How do you judge a doctor's performance if a patient goes to a doctor and doesn't improve? A joint report just released by several medical associations says that patients' actions (or the lack of them) can matter just as much as doctors' and should be part of the evaluation of treatment. Currently, they are not or are only rarely taken into account.

Medicine more and more involves shared decision-making between doctor and patient, with patients more responsible for their own outcomes. The report suggests this should be reflected when grading a doctor's or hospital's performance.

There's a lot more involved in this approach than assigning blame. It's a shared responsibility. Follow-up matters.

A good example is a man with prostate cancer. There are several different treatment options and plenty of guesswork involved about which treatment is best. And the therapeutic choice is often a personal decision that the patient makes with the help of his doctor.

Yet when it comes to evaluating how effectively a doctor or hospital treat their patients, negatives such as death or illness are often attributed solely to the actions of the doctor or hospital, usually as part of an overall death or sickness rate. For hospitals, part of how Medicare evaluates them, either rewarding or penalizing, is based on patient death rate and the number of readmissions.

But for individual doctors, the blame for a less-than-ideal outcome is often more subtle from a patient or their family. If a doctor writes a prescription that the patient doesn't follow and that action leads to illness or death, is the doctor responsible?

Sometimes people who go off prescription medications have a reason. Side effects from the drug and financial difficulties are two common explanations.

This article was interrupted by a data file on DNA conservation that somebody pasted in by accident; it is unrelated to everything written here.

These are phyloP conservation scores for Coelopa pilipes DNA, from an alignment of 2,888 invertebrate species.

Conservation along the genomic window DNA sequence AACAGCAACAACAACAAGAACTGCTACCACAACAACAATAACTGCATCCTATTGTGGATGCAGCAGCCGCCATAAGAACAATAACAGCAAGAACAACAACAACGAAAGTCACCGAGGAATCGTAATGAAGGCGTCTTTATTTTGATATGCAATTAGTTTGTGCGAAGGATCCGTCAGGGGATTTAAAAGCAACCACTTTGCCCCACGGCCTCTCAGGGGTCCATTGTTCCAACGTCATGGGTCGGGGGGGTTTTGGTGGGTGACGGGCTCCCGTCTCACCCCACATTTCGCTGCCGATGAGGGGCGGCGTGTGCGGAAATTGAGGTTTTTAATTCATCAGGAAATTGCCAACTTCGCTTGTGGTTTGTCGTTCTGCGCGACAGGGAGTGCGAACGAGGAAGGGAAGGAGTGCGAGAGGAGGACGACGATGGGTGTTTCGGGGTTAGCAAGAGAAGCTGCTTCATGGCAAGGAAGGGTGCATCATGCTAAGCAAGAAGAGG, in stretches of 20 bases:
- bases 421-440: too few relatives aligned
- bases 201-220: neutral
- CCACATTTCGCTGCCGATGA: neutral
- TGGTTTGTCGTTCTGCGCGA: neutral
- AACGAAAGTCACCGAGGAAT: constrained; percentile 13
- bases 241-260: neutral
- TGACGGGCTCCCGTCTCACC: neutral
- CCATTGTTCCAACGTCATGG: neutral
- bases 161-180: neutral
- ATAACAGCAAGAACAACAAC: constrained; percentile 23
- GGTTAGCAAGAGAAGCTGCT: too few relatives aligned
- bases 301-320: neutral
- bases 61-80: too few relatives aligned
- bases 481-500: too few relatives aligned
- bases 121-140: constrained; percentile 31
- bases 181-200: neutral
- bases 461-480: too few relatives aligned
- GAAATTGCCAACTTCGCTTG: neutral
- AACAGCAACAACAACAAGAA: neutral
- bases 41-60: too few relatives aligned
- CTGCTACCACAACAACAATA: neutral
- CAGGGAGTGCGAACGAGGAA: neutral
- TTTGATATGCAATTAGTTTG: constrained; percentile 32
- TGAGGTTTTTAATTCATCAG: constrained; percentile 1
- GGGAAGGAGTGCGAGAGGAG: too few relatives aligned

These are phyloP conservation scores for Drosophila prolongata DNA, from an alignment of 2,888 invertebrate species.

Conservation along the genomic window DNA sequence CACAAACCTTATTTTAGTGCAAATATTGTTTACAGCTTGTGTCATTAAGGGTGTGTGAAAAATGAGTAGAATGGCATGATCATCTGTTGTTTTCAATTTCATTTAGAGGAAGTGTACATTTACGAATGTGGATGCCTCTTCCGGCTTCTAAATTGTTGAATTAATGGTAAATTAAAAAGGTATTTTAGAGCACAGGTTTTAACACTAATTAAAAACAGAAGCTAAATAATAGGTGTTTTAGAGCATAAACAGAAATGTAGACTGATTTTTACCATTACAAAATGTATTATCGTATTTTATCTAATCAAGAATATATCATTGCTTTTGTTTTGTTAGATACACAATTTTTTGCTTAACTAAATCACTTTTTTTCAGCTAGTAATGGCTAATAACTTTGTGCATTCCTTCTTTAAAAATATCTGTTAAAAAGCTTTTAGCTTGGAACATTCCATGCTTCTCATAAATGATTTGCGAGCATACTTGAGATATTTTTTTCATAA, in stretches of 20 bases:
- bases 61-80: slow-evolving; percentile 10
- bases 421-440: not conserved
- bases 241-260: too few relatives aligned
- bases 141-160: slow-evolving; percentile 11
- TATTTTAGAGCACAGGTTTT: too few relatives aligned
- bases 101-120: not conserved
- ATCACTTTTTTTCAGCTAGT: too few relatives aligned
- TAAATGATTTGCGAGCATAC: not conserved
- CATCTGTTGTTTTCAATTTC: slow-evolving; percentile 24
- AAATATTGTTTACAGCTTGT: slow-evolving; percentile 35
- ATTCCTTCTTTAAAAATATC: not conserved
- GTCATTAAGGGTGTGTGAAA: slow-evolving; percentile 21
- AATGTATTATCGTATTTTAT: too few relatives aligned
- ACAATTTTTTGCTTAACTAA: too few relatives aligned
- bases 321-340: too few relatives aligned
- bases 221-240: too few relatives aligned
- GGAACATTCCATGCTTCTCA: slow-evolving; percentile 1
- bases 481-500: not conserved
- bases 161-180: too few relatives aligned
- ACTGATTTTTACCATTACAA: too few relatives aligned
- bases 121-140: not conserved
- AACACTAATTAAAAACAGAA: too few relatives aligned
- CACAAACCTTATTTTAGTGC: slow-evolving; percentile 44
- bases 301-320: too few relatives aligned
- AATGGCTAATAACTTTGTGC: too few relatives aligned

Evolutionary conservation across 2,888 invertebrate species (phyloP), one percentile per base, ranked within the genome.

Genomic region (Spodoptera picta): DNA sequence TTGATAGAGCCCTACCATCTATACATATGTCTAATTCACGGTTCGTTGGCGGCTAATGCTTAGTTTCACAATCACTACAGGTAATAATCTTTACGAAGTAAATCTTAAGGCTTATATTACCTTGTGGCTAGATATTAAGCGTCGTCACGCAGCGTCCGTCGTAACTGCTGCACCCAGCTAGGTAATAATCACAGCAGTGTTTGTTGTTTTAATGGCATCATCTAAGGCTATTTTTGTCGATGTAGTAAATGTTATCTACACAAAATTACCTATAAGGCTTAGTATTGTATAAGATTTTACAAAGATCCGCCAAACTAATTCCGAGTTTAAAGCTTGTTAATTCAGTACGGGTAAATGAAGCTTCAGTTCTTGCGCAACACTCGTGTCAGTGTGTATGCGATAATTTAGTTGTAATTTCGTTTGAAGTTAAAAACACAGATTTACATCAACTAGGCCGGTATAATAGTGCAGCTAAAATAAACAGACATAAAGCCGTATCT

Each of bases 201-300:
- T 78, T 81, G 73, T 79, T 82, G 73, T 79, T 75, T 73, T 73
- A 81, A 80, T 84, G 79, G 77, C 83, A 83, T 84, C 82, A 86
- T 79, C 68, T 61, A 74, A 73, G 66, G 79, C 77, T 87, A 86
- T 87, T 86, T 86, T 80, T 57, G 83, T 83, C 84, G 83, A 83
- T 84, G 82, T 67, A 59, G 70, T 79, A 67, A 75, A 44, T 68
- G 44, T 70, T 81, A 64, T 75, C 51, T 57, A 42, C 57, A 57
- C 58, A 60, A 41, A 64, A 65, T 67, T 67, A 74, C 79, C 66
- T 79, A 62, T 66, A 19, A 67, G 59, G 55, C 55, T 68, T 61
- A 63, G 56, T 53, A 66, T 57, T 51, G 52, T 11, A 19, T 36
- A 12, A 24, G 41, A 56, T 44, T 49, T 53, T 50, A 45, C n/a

But what about a doctor who prescribes exercise for an overweight patient, and the patient totally ignores the prescription? If the patient happens to die young because of this, should that reflect badly on the doctor?

There's a lot more involved in this approach than assigning blame. It's a shared responsibility. Follow-up matters.

Take a community heart clinic that treats many patients who have high blood pressure. People who are prescribed blood pressure medication often stop taking it after a while. A clinic needs to find effective ways to teach patients not to go off their medication or help them find a more suitable medication.

Patients did not go to medical school — they must have “sufficient support and knowledge to actively participate in their health care,” and that usually comes from the doctors and nurses who treat them.

It's also true that what usually is tracked regarding blood pressure medications is whether or not a doctor prescribes these medications to their patients. Many patients need to take these medications for 20 or 30 years, but it's much easier just to track the initial prescription.

Following decades of patient adherence to medications may prove quite challenging, but that's one of tasks the report says has to be done if we want to see better outcomes — and more accurate assessments of results.

The fact that doctors in the hospital don't wash their hands as often as they should has been cited as a factor in the spread of hospital acquired infections. But hospital patients don't often wash their hands either. How much does each patient contribute to a hospital's infection rate? That's not known right now. But it's almost certain that both contribute and will need to be addressed by programs that seek to lower hospital infection rates.

“The Concepts for Clinician–Patient Shared Accountability in Performance Measures” was released by the American College of Cardiology, American Heart Association, American Association of Cardiovascular and Pulmonary Rehabilitation, American Academy of Family Physicians and the American Nurses Association in collaboration with other professional organizations. It is published in the journal Circulation.